Thursday, 31 March 2011
Tuesday, 29 March 2011
My thanks to The Daily Constitutional for featuring this blog. I'm flattered.
A blue plaque I was most surprised by is that one for Kurt Schwitters, on a house in Westmoreland Road, Barnes. The surrounding suburb is pleasant however to me it was, to partially quote Will Self, definitively (if not ‘effortlessly’) dull; a perception affected by the monotonous work I was doing there. The sight of this particular blue plaque jolted me from the drudgery of seemingly unrelenting visits to letter boxes. That a seminal and radical German Dada artist lived in such a suburban semi in the 1940s was discombobulating.
What trace of the acclaimed father of modern collage remained in the suburban terrace? Was the house a site of a Schwitters’, ‘Cathedral of Erotic Misery’? Elsewhere Schwitters had anti-artistically crammed the interiors of rooms with junk or urban detritus creating ‘merzbau’. These cave-like retreats were shrinking spaces within which the artist flitted about in his own intensely externalised identities. I imagined Schwitters, in a furore of sneezing fits, bouncing off the Dada grotto walls.
Robert Hughes has playfully referred to Kurt Schwitters as, ‘the saint of reclamation’, transposing junk into art. In creating cave like art installations might Schwitters have been attempting to connect with or reclaim the progenitorial in art; a founding essence of why to create?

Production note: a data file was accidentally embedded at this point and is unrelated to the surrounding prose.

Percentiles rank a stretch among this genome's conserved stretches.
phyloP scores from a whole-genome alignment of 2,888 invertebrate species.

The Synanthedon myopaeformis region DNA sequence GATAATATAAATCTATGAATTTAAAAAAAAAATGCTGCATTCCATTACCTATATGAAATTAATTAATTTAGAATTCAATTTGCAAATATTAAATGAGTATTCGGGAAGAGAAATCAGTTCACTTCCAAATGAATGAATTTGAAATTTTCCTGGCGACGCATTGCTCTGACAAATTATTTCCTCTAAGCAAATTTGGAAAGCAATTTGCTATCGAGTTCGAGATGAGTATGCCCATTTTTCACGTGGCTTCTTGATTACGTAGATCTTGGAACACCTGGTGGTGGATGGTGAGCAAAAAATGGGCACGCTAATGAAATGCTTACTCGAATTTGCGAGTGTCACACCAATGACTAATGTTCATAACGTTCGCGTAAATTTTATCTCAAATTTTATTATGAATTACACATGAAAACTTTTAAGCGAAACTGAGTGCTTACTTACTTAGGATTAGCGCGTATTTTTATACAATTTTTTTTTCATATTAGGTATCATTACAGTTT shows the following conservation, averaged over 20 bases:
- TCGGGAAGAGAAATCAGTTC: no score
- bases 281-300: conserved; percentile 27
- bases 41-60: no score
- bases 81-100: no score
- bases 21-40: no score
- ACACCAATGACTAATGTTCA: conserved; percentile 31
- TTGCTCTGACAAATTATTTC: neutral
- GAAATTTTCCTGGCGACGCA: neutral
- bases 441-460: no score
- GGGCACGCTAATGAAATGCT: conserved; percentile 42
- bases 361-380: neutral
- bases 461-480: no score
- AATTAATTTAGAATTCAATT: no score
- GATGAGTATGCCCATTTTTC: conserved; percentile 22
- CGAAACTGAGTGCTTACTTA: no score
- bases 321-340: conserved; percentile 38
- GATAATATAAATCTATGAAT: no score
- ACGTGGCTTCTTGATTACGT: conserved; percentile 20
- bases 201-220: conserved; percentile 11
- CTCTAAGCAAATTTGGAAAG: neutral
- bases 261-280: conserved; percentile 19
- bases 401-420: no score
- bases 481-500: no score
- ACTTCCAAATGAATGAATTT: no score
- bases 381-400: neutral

Joseph Campbell has written about caves and cave art as a mythological realm in which we can be witness to ‘the symbology [sic] of the labyrinthine chambers of the soul’. He understands the prehistoric chambers as progenitors of all temples and cathedrals, embellishing this with a notion of an inscribed cave as a site of a connubium. Frustratingly, or perhaps not, some of Schwitters’ merzbau have been lost; some to the ravages of war. How might the primal artistic spirit be reclaimed? What is the nature of this communion?
Werner Herzog has recently rendered ancient artistic ecstasies in cinematic 3D, with his film, ‘Cave of Forgotten Dreams’. The film features the prehistoric art of the Chauvet Cave in southern France. ‘Lost and Found in E17’ clambered about the exterior of Walthamstow’s EMD cinema feeling and sniffing for celluloid drafts - signs of such long lost cinematic life. Sadly the landslides and coalitions of local history have continued to render this cave entirely out of bounds, at least to film-goers if not the trespass of spray can wielding ravers who have some way to go before emulating the talents of our prehistoric ancestors. ‘LaFiE17’ headed for Stratford Picturehouse instead, to enjoy Herzog’s vivid imagery and other metaphysical interventions. The eminent master of ‘New Wave’ cinema guided us through and about the palimpsestic reliquary.
Philip French’s Observer review fairly reflects my appreciation of the film; in particular the musical content. He comments on the breathtaking beauty of the drawn and painted figures and that the ‘price to be paid for seeing these images is Herzog’s heavy breathing excitement, his wild conjecture and hyperbole, his choice of music upping the ante on the numinous, and his fey playfulness....’. Given Herzog is working on a film about convicts on death row, and that he discussed this with Jason Solomons in the Q&A following the nationwide Picturehouse Cinemas premiere, ‘fey playfulness’ is a particularly pointed criticism.